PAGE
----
Recently, several of my blog posts have been picked up and translated by a Japanese site (without any permission, I may add) and as a result I have seen a huge increase in traffic to those posts. One such post was on the differences between taxi drivers in the UK and Japan, in which I concluded that my experience with Japanese drivers had been better.
Somebody saw my criticism of UK taxi drivers as an invitation to send me a long list of all the reasons why Japan was better than Europe, more advanced than Europe and responsible for great innovation and the development of civilized society. It was a list that beamed with pride; pride that led the writer to start sentences smugly with “Of course”. This, for example: “Of course, Japanese culture was highly sophisticated.” Why, “of course”? Anyway, I didn’t bother checking whether or not the claims were all true. Perhaps they were, but that is not what piqued my interest. What interests me more (and this is certainly not something that only applies in Japan) is why people take such pride in things their countrymen have done.
The writer’s post read like a list of “and then we did this, and this, and this and everything we did we did by ourselves and it was better than anywhere else, so there” kind of thing. But even if every single thing is true, so what? He didn’t do it. They weren’t his innovations. So the argument looks to be “Well, they were Japanese and they did great things and I am Japanese, therefore I am great, too.” Pride based on an accident of birth. And if we are using that logic then we also have to take responsibility and blame for the bad things our countries have done. “We were all bastards then, so I must be a bastard too.” But, of course we don’t do that because people today have little to do with past atrocities and holding grudges against people who had nothing to do with “unfortunate incidents” gets us nowhere. Heaven knows my country has had its share of dark moments in history that I want nothing to do with. They weren’t my fault! And whilst I am impressed with many of the countless inventions that have originated in my country, I take no personal pride in them. That would be ludicrous. No, outside of the sporting arena I have little time for vicarious national pride.
The writer goes on to say that tipping is a sign of a failed society where people have no pride and mentions that Japanese people take pride in their work and will “work overtime even without pay”. Well, yes, but so do people all over the world. Before coming to Japan I held a fairly respectable white-collar job. We were often expected to work overtime without pay. It is normal in white-collar jobs, even in the UK. It is not unique to Japan. In any case, working long hours is not necessarily a sign of pride in one’s job. It may be a sign that the company has not employed enough staff, or of inefficiency. When every member of a company is putting in endless days six days a week, perhaps the company should think about employing more people. There’s clearly enough work to do. But pride and hours worked are not automatic bedfellows. Somebody who only works part-time isn’t by definition a slacker. They may may take great pride in the work they do.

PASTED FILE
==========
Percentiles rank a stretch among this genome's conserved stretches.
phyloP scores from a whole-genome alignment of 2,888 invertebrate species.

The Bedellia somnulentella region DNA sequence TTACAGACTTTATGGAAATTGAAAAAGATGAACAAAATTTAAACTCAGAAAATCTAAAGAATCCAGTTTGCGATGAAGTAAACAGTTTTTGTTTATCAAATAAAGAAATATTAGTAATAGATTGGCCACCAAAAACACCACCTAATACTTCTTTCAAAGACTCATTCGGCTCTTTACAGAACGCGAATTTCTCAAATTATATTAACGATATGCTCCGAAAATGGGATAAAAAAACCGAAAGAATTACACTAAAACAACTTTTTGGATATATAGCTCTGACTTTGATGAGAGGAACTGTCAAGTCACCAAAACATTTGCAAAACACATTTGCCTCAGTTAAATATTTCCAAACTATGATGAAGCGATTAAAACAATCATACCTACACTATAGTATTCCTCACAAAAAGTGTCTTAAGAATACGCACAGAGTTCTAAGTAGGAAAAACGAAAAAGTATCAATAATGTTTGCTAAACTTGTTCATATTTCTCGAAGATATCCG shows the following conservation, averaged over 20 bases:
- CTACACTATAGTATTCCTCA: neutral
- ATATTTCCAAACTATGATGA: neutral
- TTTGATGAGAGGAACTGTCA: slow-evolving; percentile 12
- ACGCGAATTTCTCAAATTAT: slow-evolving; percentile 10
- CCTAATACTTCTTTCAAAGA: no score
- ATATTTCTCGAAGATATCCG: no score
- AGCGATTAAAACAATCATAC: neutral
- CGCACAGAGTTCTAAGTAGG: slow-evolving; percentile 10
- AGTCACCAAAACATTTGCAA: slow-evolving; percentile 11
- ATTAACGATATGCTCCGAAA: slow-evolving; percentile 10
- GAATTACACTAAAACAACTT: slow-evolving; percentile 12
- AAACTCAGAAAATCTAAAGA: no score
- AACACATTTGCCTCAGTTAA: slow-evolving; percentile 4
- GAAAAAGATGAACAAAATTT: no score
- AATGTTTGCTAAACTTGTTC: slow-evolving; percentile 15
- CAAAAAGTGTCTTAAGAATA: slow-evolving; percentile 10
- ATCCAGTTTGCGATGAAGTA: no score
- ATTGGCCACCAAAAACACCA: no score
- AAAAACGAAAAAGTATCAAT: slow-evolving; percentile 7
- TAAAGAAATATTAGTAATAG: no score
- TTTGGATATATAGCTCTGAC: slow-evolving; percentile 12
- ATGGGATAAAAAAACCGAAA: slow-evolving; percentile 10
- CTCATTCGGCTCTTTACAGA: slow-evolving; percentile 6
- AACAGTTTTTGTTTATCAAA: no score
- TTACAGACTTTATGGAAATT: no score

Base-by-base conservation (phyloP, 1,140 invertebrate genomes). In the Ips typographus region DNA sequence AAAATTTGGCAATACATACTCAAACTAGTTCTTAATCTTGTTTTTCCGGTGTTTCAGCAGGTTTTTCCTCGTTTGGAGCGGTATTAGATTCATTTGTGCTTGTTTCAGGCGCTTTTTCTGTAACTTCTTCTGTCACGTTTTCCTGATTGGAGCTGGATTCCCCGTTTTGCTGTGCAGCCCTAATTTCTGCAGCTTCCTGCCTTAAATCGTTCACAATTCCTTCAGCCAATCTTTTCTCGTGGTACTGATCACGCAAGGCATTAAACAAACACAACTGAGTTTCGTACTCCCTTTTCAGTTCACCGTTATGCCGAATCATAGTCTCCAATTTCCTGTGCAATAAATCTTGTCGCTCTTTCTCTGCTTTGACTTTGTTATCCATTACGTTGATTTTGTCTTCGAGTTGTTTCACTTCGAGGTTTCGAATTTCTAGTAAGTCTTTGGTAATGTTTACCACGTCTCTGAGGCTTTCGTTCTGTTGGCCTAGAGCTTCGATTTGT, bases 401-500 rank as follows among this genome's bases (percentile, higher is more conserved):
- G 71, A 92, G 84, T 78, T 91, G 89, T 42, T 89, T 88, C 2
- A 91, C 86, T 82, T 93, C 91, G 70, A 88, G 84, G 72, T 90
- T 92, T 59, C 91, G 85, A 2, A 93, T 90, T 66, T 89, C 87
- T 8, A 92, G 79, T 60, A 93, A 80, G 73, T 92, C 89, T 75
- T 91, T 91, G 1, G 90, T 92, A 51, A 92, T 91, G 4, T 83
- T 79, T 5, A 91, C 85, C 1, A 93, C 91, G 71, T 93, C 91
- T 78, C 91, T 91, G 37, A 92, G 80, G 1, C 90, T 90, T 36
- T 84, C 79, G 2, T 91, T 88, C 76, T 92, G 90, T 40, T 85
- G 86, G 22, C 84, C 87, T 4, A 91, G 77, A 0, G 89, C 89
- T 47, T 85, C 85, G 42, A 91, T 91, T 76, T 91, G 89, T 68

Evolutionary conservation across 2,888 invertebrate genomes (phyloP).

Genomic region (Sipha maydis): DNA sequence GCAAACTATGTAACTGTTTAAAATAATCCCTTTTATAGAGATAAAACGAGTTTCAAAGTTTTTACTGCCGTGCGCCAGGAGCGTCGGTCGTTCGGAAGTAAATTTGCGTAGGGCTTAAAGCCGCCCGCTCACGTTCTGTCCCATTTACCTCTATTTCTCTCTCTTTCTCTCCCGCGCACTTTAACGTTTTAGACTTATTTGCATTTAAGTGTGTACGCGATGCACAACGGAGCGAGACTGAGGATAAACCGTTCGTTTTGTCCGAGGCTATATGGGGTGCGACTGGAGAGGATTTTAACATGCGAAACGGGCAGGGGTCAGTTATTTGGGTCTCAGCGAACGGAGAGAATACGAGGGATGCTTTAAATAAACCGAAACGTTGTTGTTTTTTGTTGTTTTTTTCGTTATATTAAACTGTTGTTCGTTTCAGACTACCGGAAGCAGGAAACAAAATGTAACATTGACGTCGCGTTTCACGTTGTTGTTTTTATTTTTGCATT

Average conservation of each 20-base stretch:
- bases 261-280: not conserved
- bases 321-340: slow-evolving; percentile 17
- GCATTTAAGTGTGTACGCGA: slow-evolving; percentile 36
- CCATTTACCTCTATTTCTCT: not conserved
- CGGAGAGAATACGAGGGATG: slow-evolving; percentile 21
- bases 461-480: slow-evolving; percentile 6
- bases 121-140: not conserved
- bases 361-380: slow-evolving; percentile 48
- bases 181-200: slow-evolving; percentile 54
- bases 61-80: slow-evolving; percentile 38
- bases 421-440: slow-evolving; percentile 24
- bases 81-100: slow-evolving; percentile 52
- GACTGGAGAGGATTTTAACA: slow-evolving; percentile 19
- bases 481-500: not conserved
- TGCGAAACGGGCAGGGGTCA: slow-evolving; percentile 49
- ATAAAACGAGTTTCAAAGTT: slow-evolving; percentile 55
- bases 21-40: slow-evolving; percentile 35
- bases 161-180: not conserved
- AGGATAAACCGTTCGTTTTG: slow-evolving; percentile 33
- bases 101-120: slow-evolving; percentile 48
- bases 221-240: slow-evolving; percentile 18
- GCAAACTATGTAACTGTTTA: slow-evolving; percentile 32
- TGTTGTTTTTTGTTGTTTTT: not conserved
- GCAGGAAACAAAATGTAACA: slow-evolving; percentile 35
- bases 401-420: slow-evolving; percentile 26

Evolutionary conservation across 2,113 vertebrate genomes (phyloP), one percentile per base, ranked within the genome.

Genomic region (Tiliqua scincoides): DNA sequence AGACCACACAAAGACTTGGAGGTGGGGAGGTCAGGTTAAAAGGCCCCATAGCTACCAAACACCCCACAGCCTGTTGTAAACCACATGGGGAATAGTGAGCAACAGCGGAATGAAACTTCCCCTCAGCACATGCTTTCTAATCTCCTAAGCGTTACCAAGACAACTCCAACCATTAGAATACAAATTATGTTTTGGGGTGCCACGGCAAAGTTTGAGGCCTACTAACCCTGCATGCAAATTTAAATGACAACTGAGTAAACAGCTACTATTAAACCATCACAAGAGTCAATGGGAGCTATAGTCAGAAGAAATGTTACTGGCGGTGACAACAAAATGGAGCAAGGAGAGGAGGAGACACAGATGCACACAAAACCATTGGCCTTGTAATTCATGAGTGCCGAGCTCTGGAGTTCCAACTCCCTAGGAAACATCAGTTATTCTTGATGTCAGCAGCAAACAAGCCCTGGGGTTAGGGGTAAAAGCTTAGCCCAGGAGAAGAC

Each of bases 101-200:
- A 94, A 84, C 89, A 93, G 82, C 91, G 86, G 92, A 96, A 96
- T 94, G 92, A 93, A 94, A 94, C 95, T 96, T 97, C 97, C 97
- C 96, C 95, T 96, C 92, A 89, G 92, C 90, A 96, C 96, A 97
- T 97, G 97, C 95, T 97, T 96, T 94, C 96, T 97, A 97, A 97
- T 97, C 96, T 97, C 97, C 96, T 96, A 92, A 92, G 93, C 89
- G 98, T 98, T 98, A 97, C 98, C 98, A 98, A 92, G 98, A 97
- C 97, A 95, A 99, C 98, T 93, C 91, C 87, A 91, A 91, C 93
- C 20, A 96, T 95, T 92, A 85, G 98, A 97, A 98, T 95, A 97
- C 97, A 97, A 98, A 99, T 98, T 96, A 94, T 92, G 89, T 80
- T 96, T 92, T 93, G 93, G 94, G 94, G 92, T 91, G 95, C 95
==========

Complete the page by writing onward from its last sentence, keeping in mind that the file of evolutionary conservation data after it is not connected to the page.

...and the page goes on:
Indeed, I think that many do. I actually agree with the writer that a lot of Japanese take great pride in their jobs – station staff, those guys with the red batons that guide you into car parks, bartenders, refuse collectors, shop staff and many others rarely give the impression that they would rather be elsewhere. They do take pride in their jobs, oftentimes more so than their British peers, but it is not demonstrated solely by how long they spend at work. It is in their attitude. And for that I respect them.
The final comment by the writer was this: “I think European people should abandon the racial prejudice and learn from Japan”. I agree. Everywhere should abandon racial prejudice and Europe can learn a lot from Japan. But it cuts both ways, and I don’t think that was implied by the writer. Yes, Europe can learn a lot from Japan, but Japan can learn a lot from Europe. And racism is everywhere. It exists in Europe, as it exists in Japan. But a country whose capital repeatedly elects Shintaro Ishihara may not be in the best position to advise other countries about racial tolerance.
Like anywhere Japan has good and bad. For me the good far outweighs the bad. I like it here. But that’s because I know that a few people with extremist right-wing views are not representative of the entire populace any more than my preference for not tipping cabbies means that everything in Japanese society and culture is best. Everywhere is good and bad. It’s not a competition.